This weekend the month has earned its title of "Flaming June". In the sweltering 33 degree heat, I couldn't face venturing outside my garden gates. Towards the end of a long, sweltering afternoon, as the worst of the heat started to cool, I stood on our patio and enjoyed the constant humming of dozens of bumble bees as they methodically worked their way up each spike in turn, checking which flowers had refilled with nectar.
"With the buzzing of the bee,
And the glowing of the bugloss,
High Summer is here"
By February we are all utterly weary of winter's leaden skies and lashing storms and desperately seeking those first subtle signs of spring, so it comes as no surprise that Common Snowdrops, or February's Fairmaid as they are sometimes called, are such popular flowers. It is a heavy heart indeed that could not be lifted by the sight of a milky white snowdrop flower head as it nods cheerily in the soft sunlight of a mild winter's day, or bravely peering through a late winter snowfall to earn their French name of "Pierce-neige" or Snow Piercer.
There are about 20 species of Galanthus in all, with the name Galanthus nivalis stemming from the Greek gala and anthus "Milky flower" and the Latin nivalis meaning "Snow".
Fond of damp woodland and watercourses, many people mistakenly believe that the Common Snowdrop is truly native to Britain or introduced in Roman times, but in fact snowdrops were first recorded in John Gerard's 1597 edition of "Great Herball" and were first documented in the wild only in the late 1770's. It is now believed Galanthus nivalis were first introduced into gardens in the late 1500's from Europe where their range spreads from the Pyrennees in the West to the Ukraine in the East.
The "Flower of Hope" grew in popularity around the time of the Crimean War (1853-1856) when many soldiers returned with a new larger variety of the spring bulb, Galanthus plicatus, the Crimean Snowdrop, which bravely covered the battlefields despite the harsh winters to augur spring. Our love affair with these delicate yet incredibly tough spring flowers continued to grow and today snowdrops are one of the most widely traded bulbs in the world.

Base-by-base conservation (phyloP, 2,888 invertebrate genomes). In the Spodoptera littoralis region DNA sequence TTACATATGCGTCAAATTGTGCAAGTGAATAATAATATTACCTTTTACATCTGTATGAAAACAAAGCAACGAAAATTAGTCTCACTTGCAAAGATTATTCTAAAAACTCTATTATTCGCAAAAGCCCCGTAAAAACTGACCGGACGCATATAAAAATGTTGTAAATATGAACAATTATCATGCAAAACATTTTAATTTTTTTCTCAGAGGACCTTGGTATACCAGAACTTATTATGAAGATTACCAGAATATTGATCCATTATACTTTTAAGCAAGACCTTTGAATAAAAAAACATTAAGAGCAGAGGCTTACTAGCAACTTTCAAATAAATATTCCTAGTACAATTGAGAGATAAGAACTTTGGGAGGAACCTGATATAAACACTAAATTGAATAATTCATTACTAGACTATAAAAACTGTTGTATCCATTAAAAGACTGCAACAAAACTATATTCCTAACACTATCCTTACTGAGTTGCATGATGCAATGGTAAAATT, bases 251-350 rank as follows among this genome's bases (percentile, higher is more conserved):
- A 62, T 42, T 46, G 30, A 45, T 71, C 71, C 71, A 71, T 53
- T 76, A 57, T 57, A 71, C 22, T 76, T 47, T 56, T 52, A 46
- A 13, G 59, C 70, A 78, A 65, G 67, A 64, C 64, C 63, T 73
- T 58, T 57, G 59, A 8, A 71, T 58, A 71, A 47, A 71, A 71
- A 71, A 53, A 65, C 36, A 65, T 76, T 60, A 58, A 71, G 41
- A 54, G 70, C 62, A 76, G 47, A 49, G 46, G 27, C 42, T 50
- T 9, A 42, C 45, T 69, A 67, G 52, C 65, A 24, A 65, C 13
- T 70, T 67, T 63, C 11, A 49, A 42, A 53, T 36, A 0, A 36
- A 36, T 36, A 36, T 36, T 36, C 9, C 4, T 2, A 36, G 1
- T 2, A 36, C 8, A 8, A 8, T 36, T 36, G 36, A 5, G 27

Its long history in Europe and the UK means the humble Snowdrop is well established in folklore, literature and religion. The Snowdrop's strong Ecclesiastical associations are indicated in some of its alternative names such as Candlemas Bells, Mary's Taper and Eve's Tears.
The snowdrop is a flower of contradictions. On the one hand, for Catholics Snowdrops symbolised hope and purity. Snowdrop garlands were traditionally used in the Candlemas procession on 2nd February celebrating the Purification of the Virgin Mary, which is one reason why they are so widespread along traditional routes to village churches.
At the same time snowdrops also have a darker side to their folklore history. Perhaps owing to the flower's white shroud-like petals, Snowdrops have long been associated with death and bad luck. In Greek mythology Persephone or Kore, Queen of the Underworld and the goddess of vegetation, is said to have carried Snowdrops on her return from Hades in Spring. The snowdrops she carried brought back life to a barren, wintery landscape, but also carried strong negative connotations of the Underworld they came from.
Also called Death's Flower, the Snowdrop became associated with death for many Victorians. According to superstition, seeing a lone Snowdrop was perceived as a portent of death and it was also meant to be unlucky to bring the first Snowdrop flower of the season inside a house.
Whatever their origins and mythology, Snowdrops hold a deep and enduring place in our psyche signalling Spring, while for our overwintering wildlife, the sight of a Common Snowdrop is undoubtedly very lucky indeed and a massive boon at a time of great hardship and need.
Their flowers provide a desperately needed source of nectar and pollen for early insects such as solitary bees emerging from hibernation, while their seedpods that also contain protein-rich elaiosomes are taken by ants and fed to their larvae. In so doing, the ants complete the circle of life by helping the Snowdrop plants disperse and start new colonies elsewhere.
Butterflies are having a bad year so far and are thin on the ground, so I have been entertaining myself with other little beasties.
This beautiful, iridescent emerald-coloured beetle is a member of the flower beetle family with a rather grand, royal sounding latin name Oedemera nobilis. It has several fun but less flattering English names too such as thick-legged flower beetle or swollen-thighed flower beetle, although only the females have the fat thighs.
Despite their imposing looking mandibles, adult emerald flower beetles are herbivorous and feed on flower pollen and nectar. This female thick-legged flower beetle is pictured on a Common Rock Rose (Helianthemum Nummularian) up at Ringstead Downs in North Norfolk.